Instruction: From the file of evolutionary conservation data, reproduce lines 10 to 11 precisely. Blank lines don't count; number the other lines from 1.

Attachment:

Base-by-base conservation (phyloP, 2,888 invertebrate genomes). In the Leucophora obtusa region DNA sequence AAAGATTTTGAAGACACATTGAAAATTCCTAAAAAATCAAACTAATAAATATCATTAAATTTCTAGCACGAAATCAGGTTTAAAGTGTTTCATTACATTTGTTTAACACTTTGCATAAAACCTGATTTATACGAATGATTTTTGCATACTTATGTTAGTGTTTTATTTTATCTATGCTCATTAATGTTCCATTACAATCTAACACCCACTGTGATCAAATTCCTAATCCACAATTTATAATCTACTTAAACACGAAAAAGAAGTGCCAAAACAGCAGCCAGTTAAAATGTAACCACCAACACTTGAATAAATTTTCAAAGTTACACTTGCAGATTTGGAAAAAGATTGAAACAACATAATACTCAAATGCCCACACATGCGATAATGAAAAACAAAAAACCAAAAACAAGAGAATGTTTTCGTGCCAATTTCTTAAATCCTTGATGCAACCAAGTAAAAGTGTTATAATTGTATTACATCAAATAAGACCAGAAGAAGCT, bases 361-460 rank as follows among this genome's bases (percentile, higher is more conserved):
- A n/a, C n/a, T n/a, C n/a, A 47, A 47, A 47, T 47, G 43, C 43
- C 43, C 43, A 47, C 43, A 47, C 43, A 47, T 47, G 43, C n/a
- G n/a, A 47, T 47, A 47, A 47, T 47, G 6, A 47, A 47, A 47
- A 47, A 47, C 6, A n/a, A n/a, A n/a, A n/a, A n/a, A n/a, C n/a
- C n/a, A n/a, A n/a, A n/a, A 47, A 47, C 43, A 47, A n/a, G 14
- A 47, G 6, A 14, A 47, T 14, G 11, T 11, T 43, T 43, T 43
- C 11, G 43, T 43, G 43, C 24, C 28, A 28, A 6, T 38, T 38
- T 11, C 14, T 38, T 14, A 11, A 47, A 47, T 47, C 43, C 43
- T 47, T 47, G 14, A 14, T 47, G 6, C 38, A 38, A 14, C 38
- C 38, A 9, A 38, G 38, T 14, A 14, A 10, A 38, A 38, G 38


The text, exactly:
- T 47, T 47, G 14, A 14, T 47, G 6, C 38, A 38, A 14, C 38
- C 38, A 9, A 38, G 38, T 14, A 14, A 10, A 38, A 38, G 38